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Wellness and Small Business

​StarTribune

fluWellness and small businesses are connecting
  • Article by: JIM ADAMS
  • Star Tribune
  • January 7, 2012 – 9:24 PM
Small and medium-sized businesses in Dakota County and elsewhere are climbing aboard the employee wellness bandwagon.
County and state programs offer help in setting up corporate wellness programs  that large companies have embraced after seeing health costs drop, said  Tom Mason, president of the nonprofit Alliance for a Healthier  Minnesota. The alliance is working with local chambers of commerce to  reach their members through wellness forums like one recently held by the Burnsville chamber.
“Smaller companies are just starting to see the business strategy of using wellness to apply to your bottom line. Well employees are more  productive and happier,” said Mason. “Large businesses like Medtronic,  Target and Cargill are keenly aware of the effects of wellness in terms  of health care costs and productivity.”
The  alliance, started more than two years ago by some of Minnesota’s  largest companies, cites wellness research on its website, viewable  through local chamber website links. The studies include:
  • Research cited by the American Heart Association that shows the impact  of employer spending on health improvement. Programs such as smoking  cessation have achieved a rate of return on investment ranging from $3  to $15 for each dollar invested, with savings realized within 12 to 18  months.
  • A Highmark Inc. study published in the March/April 2011 edition of the  American Journal of Health Promotion found that employees who  consistently used work wellness programs saw their health care costs  rise at a 15 percent slower rate than a comparison group without such  programs.
  • Flu shot programs for adults have resulted in 34 to 44 percent fewer  physician visits and a near equal drop in lost workdays, according to  the federal Centers for Disease Control and Prevention in Atlanta.
“I think there is a growing interest by employers in doing things to help  people make healthy choices, because so much of what contributes to  chronic heart disease, cancer or diabetes is preventable,” said Mary Montagne, Dakota County health promotion supervisor.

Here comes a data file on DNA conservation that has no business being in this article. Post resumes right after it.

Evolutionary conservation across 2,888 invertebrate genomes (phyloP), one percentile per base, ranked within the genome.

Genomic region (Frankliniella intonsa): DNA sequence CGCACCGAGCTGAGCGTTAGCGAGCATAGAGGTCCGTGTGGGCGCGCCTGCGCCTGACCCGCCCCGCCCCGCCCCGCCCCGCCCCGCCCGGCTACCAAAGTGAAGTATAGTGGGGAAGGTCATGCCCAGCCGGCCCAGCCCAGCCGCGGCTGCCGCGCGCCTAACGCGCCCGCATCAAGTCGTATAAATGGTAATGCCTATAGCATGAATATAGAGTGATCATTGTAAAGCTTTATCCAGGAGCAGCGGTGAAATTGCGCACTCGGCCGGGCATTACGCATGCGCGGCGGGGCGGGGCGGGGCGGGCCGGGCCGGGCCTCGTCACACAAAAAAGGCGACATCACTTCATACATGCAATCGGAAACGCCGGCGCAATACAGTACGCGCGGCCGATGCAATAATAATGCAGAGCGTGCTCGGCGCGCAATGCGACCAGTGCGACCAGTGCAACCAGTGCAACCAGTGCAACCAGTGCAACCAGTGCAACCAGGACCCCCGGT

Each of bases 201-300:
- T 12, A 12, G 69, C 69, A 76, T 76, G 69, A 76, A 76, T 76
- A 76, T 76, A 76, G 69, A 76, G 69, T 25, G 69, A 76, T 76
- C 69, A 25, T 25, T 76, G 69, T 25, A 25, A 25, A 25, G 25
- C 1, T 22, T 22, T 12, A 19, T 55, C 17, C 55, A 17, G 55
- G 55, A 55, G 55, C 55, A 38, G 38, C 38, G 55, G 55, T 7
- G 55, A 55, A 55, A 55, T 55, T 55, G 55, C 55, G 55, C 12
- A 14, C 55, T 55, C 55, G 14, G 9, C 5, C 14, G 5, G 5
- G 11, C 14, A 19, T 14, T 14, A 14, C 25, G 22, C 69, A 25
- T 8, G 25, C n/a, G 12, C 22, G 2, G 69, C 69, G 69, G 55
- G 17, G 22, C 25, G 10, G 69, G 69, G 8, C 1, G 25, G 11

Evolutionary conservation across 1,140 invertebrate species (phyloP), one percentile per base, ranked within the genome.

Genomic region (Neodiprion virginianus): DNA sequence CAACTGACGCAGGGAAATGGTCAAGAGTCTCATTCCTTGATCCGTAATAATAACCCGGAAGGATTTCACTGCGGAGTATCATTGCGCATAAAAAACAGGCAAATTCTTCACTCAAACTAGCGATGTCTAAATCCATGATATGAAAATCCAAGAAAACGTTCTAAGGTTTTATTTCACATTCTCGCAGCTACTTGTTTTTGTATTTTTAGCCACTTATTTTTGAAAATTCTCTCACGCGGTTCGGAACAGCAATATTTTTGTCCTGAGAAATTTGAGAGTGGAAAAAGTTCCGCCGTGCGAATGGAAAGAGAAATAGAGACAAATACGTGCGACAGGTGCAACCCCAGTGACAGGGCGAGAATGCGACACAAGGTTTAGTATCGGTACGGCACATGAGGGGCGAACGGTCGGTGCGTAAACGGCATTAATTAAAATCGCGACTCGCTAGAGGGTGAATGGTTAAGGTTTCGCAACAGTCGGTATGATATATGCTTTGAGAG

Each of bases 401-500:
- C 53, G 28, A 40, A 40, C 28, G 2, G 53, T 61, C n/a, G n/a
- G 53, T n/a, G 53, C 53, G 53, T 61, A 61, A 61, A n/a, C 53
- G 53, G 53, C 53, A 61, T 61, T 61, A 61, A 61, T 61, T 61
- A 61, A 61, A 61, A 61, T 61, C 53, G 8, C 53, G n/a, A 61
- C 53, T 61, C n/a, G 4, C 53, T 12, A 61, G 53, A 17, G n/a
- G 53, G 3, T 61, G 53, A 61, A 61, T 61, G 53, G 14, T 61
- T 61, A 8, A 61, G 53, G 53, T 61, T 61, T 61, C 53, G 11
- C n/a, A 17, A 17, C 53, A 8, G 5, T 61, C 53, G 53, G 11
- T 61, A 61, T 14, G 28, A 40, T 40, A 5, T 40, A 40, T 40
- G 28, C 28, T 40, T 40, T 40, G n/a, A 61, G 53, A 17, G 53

County health specialists often recommend that companies start by adopting  free and low-cost initiatives, such as a policy establishing tobacco-free company grounds, encouraging exercise during breaks and replacing calorie-laden food with fruit or healthy foods in vending machines, cafeterias or company meetings, Montagne said. She said her office worked with businesses, churches and other employers with about 10,000 workers in 19 locations in a state-sponsored program over the past two years. The big three health concerns the county and businesses focus on are healthy eating, adequate exercise and smoking cessation, she said.
Rigid Hitch, Inc. of Burnsville worked with county specialists on a tobacco cessation program that provides phone, online and in-person counseling on how to stop smoking or chewing tobacco. About half of its 40 workers used tobacco, and eight agreed to try the state-funded Quitplan, Montagne said.
The eight met weekly on company time for an hour with a counselor for five  weeks in 2010. Afterwards, half used less tobacco and four quit smoking,  the company said. One of the four who quit said she didn’t have a  bronchitis attack last winter for the first time in years, avoiding a  doctor visit and sick days.
According  to Mercer’s 2010 national survey of employer-sponsored wellness plans,  only about 27 percent of firms with fewer than 500 workers offered  wellness programs. That compared to 43 percent of firms with at least 10,000 workers.
Trusight Inc., a 1,150-member association of small employers, recently surveyed  285 Minnesota companies and found 29 percent host classes to help  workers quit smoking, 16 percent offer weight loss classes, and 12  percent offer programs for stress reduction. Others have added healthier  vending machine food or offer flu shots at work.
Goodrich  Corp., an aerospace product maker with four facilities in Eagan and  Burnsville, started a wellness program in 2008, and by 2010, it found  that its total health costs had dropped for the first time. That meant no increase in 2012 premiums for employees, including 1,500 in Dakota  County, said human resources manager Sarah Wellcome.
She said the company, which self-insures its employee health costs, offers exercise rooms, healthy cafeteria foods, and classes on weight loss and other health matters. It gave employees a day off in September to attend its first Wellness Day, which included a bike ride, a run, volleyball, a farmer’s market and other activities.
“It was getting people involved in taking care of themselves,” said spokesman Sol Mirelez. Besides reducing health costs and improving fitness and health, Mirelez said, “It’s also mentally therapeutic. You function better.”
Jim Adams • 952-746-3283
© 2011 Star Tribune